Cylindrical anamorphosis: thaumaturgical origins and contemporary workings
Venue:Stockholm School of Economics, room 311
In this paper I will trace the origins of cylindrical anamorphosis and try to analyse why it also today manages to weave its uncanny magic. I will start with the relationship between anamorphosis and linear perspective. A relationship usually considered indisputable, although it ranges from anamorphosis being a logical consequence of the rules of linear perspective, to anamorphosis being a corruption of these rules. Holbein’s ‘The Ambassadors’ is the archetypical example of perspectival anamorphosis—where the distorted image can be viewed correctly from a particular vantagepoint. Often, anamorphosis is equated with perspectival anamorphosis, and when the group of catoptrical anamorphosis—where the reconstituted image can be seen in the reflection from a cylindrical of conical mirror—is mentioned, it is usually placed on one line with perspectival anamorphosis. I will argue that cylindrical anamorphosis, as one type of catoptrical anamorphosis, is of a completely different order than perspectival anamorphosis: its ghost-conjuring lineage from natural magic and thaumaturgy through the phantasmagoria (Niceron 1638; Baltrušaitis 1977; Gunning 2009); its being based, not on linear perspective, but on the transformation of data from one coordinate system to another (Holländer 1984); its double visual order (Stafford 2001; Clark 2007); its adherence to the scopic regime of the baroque (Buci-Glucksmann 1986; Jay 1994). This layering of meanings might help explain why cylindrical anamorphosis seems to feel completely at home in a contemporary black box media-environment with multiple projections of moving images, an environment where the phantasmagoria becomes part of a contemporary technoaesthetics (Buck-Morss 1992).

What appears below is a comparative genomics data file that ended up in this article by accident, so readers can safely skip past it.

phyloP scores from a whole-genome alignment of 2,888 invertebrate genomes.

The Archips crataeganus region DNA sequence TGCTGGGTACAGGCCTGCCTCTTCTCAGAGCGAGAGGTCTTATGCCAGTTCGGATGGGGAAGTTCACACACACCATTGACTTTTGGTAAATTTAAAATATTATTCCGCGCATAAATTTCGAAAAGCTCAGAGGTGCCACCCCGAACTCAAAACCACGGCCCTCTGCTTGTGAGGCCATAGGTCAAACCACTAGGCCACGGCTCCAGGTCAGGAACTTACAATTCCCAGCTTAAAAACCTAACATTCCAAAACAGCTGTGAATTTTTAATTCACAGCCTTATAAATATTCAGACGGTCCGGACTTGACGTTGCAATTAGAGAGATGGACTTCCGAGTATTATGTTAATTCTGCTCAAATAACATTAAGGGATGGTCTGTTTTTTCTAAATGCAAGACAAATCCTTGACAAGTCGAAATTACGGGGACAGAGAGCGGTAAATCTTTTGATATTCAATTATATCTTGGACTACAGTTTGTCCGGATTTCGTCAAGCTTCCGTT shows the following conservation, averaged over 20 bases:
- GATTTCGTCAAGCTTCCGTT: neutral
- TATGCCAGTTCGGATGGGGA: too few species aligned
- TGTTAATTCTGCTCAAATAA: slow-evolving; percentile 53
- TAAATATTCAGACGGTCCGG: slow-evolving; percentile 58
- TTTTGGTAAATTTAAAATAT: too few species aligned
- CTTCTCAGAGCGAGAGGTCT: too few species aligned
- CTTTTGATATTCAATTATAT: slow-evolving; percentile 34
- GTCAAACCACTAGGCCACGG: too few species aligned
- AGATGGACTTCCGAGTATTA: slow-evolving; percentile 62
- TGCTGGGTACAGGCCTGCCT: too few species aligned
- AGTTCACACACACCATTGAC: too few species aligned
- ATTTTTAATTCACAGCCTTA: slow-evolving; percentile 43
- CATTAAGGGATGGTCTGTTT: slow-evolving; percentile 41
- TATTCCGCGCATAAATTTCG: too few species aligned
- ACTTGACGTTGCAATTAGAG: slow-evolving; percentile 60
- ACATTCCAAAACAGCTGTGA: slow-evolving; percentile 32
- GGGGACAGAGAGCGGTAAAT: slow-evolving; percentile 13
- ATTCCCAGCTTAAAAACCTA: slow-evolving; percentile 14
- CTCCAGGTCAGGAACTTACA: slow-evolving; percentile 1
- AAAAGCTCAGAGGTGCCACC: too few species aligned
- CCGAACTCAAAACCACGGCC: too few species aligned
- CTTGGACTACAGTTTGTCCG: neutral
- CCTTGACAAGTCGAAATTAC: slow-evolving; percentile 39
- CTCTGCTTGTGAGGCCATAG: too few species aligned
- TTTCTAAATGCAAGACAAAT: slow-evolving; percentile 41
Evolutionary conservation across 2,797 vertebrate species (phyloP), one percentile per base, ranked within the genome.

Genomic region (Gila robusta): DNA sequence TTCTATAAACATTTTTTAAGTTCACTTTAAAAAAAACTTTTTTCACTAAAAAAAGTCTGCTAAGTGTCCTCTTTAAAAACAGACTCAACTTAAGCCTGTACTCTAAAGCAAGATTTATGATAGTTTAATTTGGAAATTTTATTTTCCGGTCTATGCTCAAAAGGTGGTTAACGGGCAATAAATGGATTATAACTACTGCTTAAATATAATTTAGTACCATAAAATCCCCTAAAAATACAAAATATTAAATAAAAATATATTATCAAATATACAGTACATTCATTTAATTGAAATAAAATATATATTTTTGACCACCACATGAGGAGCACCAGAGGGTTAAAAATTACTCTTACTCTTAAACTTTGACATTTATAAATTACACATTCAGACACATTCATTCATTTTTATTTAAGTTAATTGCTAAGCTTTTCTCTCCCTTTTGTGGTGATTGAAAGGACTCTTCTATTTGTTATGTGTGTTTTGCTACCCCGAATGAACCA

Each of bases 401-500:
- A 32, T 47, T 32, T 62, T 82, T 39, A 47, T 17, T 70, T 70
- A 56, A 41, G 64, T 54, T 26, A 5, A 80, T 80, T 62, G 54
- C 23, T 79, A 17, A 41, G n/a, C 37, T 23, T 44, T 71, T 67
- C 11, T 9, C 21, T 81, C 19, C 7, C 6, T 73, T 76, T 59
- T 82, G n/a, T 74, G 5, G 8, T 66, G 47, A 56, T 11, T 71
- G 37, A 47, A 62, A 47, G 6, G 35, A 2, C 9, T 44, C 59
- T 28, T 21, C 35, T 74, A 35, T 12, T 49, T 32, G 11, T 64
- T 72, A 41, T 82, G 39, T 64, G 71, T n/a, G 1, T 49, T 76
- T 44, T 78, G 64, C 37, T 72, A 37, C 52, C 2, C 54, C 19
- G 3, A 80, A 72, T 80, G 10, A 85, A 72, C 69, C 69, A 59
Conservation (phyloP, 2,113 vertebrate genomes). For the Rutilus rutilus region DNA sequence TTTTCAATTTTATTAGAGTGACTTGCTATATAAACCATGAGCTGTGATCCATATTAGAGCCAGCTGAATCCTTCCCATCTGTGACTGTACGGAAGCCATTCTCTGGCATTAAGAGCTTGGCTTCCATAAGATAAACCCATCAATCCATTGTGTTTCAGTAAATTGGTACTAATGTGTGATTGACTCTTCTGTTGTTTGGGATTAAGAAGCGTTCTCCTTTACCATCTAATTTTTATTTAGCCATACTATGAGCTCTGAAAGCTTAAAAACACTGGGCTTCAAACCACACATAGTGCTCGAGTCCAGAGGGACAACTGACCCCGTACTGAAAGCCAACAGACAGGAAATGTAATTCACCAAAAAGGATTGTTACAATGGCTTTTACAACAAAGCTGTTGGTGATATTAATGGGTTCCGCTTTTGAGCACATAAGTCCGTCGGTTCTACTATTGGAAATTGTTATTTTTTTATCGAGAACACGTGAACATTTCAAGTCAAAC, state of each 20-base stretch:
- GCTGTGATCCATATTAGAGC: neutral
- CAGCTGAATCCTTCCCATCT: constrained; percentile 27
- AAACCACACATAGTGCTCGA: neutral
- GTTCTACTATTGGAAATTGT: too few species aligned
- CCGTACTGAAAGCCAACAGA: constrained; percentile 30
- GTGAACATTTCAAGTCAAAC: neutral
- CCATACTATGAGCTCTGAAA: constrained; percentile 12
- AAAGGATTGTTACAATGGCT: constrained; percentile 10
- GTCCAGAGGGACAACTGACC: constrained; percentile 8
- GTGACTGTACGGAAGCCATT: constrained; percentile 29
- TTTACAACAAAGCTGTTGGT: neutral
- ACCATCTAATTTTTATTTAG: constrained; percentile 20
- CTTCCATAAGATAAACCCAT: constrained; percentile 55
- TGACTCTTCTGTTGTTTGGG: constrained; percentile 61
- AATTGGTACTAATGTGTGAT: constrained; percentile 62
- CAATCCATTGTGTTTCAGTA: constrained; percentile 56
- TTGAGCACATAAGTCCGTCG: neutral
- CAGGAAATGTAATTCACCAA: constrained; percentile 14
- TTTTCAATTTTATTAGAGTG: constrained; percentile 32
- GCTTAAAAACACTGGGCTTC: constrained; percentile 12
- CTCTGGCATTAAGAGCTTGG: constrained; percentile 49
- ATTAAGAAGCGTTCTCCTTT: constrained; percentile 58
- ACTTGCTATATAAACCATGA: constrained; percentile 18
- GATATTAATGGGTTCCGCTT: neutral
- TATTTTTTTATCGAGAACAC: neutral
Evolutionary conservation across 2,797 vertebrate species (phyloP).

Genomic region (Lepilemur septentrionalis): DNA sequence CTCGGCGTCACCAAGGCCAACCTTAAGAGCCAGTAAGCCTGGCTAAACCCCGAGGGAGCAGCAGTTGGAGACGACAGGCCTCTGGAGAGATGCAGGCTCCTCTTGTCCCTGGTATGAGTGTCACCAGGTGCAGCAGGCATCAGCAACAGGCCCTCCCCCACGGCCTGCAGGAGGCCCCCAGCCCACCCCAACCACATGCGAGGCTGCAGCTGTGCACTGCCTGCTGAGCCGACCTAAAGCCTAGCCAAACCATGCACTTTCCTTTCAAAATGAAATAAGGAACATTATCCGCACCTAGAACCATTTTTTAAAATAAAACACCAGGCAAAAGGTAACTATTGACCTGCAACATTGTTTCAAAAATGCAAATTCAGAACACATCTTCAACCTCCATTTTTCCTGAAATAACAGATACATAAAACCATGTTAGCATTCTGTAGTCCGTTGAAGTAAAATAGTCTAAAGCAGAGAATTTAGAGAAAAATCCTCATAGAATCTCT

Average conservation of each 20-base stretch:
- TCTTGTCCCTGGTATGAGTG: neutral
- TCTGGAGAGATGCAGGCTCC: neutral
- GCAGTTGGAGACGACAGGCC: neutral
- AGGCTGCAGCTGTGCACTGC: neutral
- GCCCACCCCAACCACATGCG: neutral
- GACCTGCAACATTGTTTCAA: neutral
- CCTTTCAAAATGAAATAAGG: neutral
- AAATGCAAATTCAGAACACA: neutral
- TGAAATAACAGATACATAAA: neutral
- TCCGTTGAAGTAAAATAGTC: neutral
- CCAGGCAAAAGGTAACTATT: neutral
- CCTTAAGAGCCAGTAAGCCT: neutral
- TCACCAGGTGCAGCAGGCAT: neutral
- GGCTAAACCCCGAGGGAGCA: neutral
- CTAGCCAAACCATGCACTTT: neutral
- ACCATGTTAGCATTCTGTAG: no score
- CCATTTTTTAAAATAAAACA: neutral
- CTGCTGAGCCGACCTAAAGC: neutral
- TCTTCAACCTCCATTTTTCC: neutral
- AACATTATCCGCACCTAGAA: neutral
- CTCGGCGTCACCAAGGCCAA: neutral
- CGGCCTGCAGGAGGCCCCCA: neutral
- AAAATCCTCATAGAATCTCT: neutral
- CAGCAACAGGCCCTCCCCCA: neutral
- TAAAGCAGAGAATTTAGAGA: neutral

Rudi Knoops is a PhD researcher at KU Leuven / LUCA School of Arts and is affiliated with the Inter-Actions research group at the Media, Arts and Design faculty (MAD-faculty) in Genk, Belgium. His practice-based PhD in audiovisual arts – for which he received a doctoral scholarship from KU Leuven – is an inquiry into the workings of cylindrical anamorphosis, situated on the intersection of media archaeology, visual arts and sound arts. His artworks and research focus on the space-time dimension(s) of cylindrical anamorphosis, and on the question of how a spatialized installation set-up can trigger embodied perception. This approach is illustrated by the research project MULTIPLE voice/vision, of which he published a cahier.
Alongside his artistic work and current PhD research, Rudi Knoops lectures at the MAD-faculty in the Experimental Media module, and acts as a thesis coach for Master’s students.